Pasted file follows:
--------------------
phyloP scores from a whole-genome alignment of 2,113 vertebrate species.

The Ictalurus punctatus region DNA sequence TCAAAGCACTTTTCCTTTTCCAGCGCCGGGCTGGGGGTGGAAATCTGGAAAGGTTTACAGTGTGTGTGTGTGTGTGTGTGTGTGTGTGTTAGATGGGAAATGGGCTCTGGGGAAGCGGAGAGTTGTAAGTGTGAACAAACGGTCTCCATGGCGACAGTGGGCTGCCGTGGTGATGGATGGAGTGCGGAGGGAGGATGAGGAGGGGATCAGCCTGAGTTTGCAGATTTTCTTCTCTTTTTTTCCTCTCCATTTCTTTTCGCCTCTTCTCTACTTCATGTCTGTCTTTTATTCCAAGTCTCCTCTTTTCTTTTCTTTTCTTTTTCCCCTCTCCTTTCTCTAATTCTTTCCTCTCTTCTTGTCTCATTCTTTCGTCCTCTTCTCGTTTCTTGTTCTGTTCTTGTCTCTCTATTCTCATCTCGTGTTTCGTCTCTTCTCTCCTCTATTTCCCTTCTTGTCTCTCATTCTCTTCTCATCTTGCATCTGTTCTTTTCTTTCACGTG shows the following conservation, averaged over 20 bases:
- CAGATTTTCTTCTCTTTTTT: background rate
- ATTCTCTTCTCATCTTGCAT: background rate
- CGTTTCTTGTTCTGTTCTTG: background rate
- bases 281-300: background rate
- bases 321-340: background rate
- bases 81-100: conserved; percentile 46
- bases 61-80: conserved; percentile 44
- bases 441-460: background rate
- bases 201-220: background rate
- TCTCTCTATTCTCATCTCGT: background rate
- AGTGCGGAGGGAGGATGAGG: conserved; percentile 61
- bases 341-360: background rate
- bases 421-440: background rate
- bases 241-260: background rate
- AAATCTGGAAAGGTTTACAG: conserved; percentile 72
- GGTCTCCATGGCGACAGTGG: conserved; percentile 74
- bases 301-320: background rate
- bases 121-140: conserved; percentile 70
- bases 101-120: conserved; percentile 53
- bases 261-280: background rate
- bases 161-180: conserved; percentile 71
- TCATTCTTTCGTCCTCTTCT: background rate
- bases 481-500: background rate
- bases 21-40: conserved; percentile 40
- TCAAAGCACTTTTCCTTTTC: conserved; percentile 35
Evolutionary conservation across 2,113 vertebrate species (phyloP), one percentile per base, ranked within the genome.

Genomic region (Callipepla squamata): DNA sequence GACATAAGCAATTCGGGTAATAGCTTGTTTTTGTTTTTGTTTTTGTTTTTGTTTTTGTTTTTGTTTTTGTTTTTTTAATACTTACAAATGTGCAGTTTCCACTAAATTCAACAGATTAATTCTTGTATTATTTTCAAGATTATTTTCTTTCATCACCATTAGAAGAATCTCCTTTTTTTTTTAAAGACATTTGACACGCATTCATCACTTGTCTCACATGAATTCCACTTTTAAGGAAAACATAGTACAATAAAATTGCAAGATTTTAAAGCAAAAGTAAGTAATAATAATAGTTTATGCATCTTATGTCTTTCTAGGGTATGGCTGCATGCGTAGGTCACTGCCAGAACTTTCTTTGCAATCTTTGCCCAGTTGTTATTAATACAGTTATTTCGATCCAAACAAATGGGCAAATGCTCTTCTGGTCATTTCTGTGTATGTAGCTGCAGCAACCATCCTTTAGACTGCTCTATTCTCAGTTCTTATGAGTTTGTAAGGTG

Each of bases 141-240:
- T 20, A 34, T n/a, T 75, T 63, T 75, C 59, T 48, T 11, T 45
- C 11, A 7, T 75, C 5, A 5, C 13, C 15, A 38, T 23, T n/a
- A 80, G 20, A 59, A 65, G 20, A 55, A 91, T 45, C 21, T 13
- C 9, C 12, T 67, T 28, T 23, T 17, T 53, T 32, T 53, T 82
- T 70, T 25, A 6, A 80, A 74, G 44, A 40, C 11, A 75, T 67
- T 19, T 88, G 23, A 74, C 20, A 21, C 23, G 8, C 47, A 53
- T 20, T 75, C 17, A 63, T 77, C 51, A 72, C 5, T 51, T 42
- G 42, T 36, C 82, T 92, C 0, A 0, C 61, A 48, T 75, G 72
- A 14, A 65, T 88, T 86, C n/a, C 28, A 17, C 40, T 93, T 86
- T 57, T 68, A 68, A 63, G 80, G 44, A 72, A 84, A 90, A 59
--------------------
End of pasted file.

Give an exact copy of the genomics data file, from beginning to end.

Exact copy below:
phyloP scores from a whole-genome alignment of 2,113 vertebrate species.

The Ictalurus punctatus region DNA sequence TCAAAGCACTTTTCCTTTTCCAGCGCCGGGCTGGGGGTGGAAATCTGGAAAGGTTTACAGTGTGTGTGTGTGTGTGTGTGTGTGTGTGTTAGATGGGAAATGGGCTCTGGGGAAGCGGAGAGTTGTAAGTGTGAACAAACGGTCTCCATGGCGACAGTGGGCTGCCGTGGTGATGGATGGAGTGCGGAGGGAGGATGAGGAGGGGATCAGCCTGAGTTTGCAGATTTTCTTCTCTTTTTTTCCTCTCCATTTCTTTTCGCCTCTTCTCTACTTCATGTCTGTCTTTTATTCCAAGTCTCCTCTTTTCTTTTCTTTTCTTTTTCCCCTCTCCTTTCTCTAATTCTTTCCTCTCTTCTTGTCTCATTCTTTCGTCCTCTTCTCGTTTCTTGTTCTGTTCTTGTCTCTCTATTCTCATCTCGTGTTTCGTCTCTTCTCTCCTCTATTTCCCTTCTTGTCTCTCATTCTCTTCTCATCTTGCATCTGTTCTTTTCTTTCACGTG shows the following conservation, averaged over 20 bases:
- CAGATTTTCTTCTCTTTTTT: background rate
- ATTCTCTTCTCATCTTGCAT: background rate
- CGTTTCTTGTTCTGTTCTTG: background rate
- bases 281-300: background rate
- bases 321-340: background rate
- bases 81-100: conserved; percentile 46
- bases 61-80: conserved; percentile 44
- bases 441-460: background rate
- bases 201-220: background rate
- TCTCTCTATTCTCATCTCGT: background rate
- AGTGCGGAGGGAGGATGAGG: conserved; percentile 61
- bases 341-360: background rate
- bases 421-440: background rate
- bases 241-260: background rate
- AAATCTGGAAAGGTTTACAG: conserved; percentile 72
- GGTCTCCATGGCGACAGTGG: conserved; percentile 74
- bases 301-320: background rate
- bases 121-140: conserved; percentile 70
- bases 101-120: conserved; percentile 53
- bases 261-280: background rate
- bases 161-180: conserved; percentile 71
- TCATTCTTTCGTCCTCTTCT: background rate
- bases 481-500: background rate
- bases 21-40: conserved; percentile 40
- TCAAAGCACTTTTCCTTTTC: conserved; percentile 35
Evolutionary conservation across 2,113 vertebrate species (phyloP), one percentile per base, ranked within the genome.

Genomic region (Callipepla squamata): DNA sequence GACATAAGCAATTCGGGTAATAGCTTGTTTTTGTTTTTGTTTTTGTTTTTGTTTTTGTTTTTGTTTTTGTTTTTTTAATACTTACAAATGTGCAGTTTCCACTAAATTCAACAGATTAATTCTTGTATTATTTTCAAGATTATTTTCTTTCATCACCATTAGAAGAATCTCCTTTTTTTTTTAAAGACATTTGACACGCATTCATCACTTGTCTCACATGAATTCCACTTTTAAGGAAAACATAGTACAATAAAATTGCAAGATTTTAAAGCAAAAGTAAGTAATAATAATAGTTTATGCATCTTATGTCTTTCTAGGGTATGGCTGCATGCGTAGGTCACTGCCAGAACTTTCTTTGCAATCTTTGCCCAGTTGTTATTAATACAGTTATTTCGATCCAAACAAATGGGCAAATGCTCTTCTGGTCATTTCTGTGTATGTAGCTGCAGCAACCATCCTTTAGACTGCTCTATTCTCAGTTCTTATGAGTTTGTAAGGTG

Each of bases 141-240:
- T 20, A 34, T n/a, T 75, T 63, T 75, C 59, T 48, T 11, T 45
- C 11, A 7, T 75, C 5, A 5, C 13, C 15, A 38, T 23, T n/a
- A 80, G 20, A 59, A 65, G 20, A 55, A 91, T 45, C 21, T 13
- C 9, C 12, T 67, T 28, T 23, T 17, T 53, T 32, T 53, T 82
- T 70, T 25, A 6, A 80, A 74, G 44, A 40, C 11, A 75, T 67
- T 19, T 88, G 23, A 74, C 20, A 21, C 23, G 8, C 47, A 53
- T 20, T 75, C 17, A 63, T 77, C 51, A 72, C 5, T 51, T 42
- G 42, T 36, C 82, T 92, C 0, A 0, C 61, A 48, T 75, G 72
- A 14, A 65, T 88, T 86, C n/a, C 28, A 17, C 40, T 93, T 86
- T 57, T 68, A 68, A 63, G 80, G 44, A 72, A 84, A 90, A 59